The number one cause of mortality worldwide is cardiovascular disease. Now scientists reveal electronic blood vessels might one day use electricity to stimulate healing and deliver gene therapies to help treat such maladies, a new study finds.
One-third of all U.S. deaths are linked to cardiovascular disease, according to the American Heart Association. When replacement blood vessels are needed to treat advanced cases of cardiovascular disease, doctors prefer ones taken from the patient’s own body, but sometimes the patient’s age or condition prevents such a strategy.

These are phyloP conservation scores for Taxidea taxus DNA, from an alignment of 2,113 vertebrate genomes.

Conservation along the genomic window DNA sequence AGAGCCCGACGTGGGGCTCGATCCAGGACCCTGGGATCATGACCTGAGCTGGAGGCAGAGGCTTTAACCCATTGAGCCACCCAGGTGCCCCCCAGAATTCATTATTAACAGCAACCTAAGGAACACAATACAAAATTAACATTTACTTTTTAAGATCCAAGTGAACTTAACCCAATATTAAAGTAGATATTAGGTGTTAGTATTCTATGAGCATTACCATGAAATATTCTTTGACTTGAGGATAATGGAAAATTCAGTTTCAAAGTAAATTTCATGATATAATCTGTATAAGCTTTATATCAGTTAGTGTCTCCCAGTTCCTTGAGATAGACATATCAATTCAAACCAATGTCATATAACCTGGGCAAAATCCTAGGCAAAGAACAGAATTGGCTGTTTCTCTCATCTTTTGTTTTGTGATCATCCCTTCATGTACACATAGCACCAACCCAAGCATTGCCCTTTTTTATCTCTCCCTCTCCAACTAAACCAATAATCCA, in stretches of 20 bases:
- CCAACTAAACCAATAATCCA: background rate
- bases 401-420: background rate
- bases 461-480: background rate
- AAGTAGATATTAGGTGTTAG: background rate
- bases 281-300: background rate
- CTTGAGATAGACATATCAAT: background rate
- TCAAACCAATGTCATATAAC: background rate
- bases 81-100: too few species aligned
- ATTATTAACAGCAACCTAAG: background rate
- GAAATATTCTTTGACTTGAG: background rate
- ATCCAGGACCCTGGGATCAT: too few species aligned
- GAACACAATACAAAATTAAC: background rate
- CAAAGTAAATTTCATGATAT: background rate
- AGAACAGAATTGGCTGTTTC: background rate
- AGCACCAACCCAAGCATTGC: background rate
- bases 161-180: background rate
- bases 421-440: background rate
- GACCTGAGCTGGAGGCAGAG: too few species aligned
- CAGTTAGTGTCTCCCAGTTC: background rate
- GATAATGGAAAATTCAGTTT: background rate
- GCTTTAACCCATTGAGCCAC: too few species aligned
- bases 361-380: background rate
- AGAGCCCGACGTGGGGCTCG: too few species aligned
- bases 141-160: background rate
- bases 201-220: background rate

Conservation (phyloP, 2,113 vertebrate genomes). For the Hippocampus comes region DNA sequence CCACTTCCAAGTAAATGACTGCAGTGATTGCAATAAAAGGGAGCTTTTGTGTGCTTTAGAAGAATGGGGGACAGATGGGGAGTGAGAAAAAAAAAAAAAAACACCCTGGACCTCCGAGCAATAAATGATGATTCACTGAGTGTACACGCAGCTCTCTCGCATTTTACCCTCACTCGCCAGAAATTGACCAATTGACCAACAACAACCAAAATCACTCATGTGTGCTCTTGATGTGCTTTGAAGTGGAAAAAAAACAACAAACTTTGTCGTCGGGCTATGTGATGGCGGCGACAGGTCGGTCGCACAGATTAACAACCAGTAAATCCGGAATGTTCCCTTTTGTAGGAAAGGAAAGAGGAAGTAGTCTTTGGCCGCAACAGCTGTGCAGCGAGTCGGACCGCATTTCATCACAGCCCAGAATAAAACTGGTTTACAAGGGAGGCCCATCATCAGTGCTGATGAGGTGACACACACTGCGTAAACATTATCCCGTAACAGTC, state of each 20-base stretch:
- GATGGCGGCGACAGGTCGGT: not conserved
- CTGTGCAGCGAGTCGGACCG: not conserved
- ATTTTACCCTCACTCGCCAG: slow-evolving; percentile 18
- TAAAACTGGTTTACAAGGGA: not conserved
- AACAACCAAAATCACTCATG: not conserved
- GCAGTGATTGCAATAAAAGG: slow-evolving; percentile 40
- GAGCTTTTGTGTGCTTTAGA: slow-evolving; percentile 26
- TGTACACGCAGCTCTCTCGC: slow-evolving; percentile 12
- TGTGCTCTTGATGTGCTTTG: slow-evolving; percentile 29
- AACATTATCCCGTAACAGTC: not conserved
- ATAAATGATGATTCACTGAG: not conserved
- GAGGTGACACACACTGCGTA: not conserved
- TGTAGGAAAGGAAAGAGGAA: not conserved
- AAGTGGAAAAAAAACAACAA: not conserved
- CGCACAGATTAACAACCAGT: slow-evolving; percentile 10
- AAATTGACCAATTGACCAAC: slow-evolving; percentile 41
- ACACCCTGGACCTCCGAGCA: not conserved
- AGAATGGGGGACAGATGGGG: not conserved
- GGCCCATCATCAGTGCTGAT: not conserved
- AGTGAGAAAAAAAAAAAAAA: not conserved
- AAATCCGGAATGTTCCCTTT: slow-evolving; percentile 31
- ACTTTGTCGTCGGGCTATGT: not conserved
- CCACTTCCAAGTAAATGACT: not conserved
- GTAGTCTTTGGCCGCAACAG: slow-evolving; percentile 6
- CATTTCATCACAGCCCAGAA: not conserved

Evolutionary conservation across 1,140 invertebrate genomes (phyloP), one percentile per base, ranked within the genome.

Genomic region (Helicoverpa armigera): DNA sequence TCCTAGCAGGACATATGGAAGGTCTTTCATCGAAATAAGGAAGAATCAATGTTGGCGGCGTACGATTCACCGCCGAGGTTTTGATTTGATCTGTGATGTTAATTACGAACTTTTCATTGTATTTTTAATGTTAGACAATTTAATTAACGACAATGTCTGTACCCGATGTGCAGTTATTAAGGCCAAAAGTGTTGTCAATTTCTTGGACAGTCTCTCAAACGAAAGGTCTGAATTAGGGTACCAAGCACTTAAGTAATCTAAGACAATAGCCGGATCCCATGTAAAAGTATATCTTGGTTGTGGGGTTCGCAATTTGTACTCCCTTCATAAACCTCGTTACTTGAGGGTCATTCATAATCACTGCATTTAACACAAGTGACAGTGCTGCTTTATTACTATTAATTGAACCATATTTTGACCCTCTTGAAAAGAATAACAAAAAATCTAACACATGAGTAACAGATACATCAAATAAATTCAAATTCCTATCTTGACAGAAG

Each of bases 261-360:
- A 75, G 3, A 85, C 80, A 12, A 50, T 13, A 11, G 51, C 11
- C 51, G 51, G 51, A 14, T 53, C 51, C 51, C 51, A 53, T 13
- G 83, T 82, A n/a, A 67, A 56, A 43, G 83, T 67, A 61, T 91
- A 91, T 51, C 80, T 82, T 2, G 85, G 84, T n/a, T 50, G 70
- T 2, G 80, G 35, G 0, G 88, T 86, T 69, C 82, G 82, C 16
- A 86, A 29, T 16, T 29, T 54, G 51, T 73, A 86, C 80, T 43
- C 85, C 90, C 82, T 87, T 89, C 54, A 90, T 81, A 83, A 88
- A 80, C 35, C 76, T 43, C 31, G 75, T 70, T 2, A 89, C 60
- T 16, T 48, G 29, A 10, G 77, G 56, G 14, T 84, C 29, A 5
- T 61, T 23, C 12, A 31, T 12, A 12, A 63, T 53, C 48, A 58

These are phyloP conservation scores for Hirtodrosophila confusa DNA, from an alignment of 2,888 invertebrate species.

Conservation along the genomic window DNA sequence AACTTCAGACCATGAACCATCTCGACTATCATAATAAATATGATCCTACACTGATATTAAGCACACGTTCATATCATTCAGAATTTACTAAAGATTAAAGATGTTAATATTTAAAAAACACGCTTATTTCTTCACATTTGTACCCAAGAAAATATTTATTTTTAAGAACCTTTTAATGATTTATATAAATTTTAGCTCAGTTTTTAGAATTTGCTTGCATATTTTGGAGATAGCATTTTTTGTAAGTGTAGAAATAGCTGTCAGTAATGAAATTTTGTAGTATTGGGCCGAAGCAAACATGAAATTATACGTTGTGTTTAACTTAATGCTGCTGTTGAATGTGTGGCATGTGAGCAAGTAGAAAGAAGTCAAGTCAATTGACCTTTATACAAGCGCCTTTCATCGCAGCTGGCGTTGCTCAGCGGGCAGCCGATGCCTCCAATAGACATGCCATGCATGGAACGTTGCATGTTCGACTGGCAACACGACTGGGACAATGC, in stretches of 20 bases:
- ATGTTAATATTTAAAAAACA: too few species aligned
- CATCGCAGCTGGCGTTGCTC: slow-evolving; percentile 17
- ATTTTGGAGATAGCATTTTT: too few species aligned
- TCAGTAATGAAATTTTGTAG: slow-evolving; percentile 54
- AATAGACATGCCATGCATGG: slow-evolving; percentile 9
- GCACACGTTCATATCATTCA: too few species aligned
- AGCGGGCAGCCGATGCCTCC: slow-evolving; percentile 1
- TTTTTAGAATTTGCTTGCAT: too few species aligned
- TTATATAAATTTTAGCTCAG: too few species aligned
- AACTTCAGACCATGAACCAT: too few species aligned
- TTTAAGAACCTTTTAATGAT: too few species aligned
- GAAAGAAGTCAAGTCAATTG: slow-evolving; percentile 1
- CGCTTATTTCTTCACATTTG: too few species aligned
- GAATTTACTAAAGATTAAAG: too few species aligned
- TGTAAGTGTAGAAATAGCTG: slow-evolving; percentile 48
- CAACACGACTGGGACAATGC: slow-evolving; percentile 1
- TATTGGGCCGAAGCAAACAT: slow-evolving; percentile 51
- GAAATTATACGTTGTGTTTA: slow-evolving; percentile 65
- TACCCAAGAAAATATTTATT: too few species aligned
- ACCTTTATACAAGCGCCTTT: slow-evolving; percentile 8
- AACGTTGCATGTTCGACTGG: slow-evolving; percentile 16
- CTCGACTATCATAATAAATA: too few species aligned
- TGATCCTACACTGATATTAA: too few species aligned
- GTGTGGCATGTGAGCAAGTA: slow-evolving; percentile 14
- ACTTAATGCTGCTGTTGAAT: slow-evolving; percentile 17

Artificial blood vessels that can prove helpful in cases where replacements more than 6 millimeters wide are needed are now commercially available. However, when it comes to smaller artificial blood vessels, so far none have succeeded in clinical settings. That’s because a complex interplay between such vessels and blood flow often triggers inflammatory responses, causing the walls of natural blood vessels to thicken and cut off blood flow, says Xingyu Jiang, a biomedical engineer at the Southern University of Science and Technology in Shenzhen, China. Jiang and his team report having developed a promising new artificial blood vessel that doesn’t cause inflammatory response. The scientists detailed their findings online on 1 October in the journal Matter.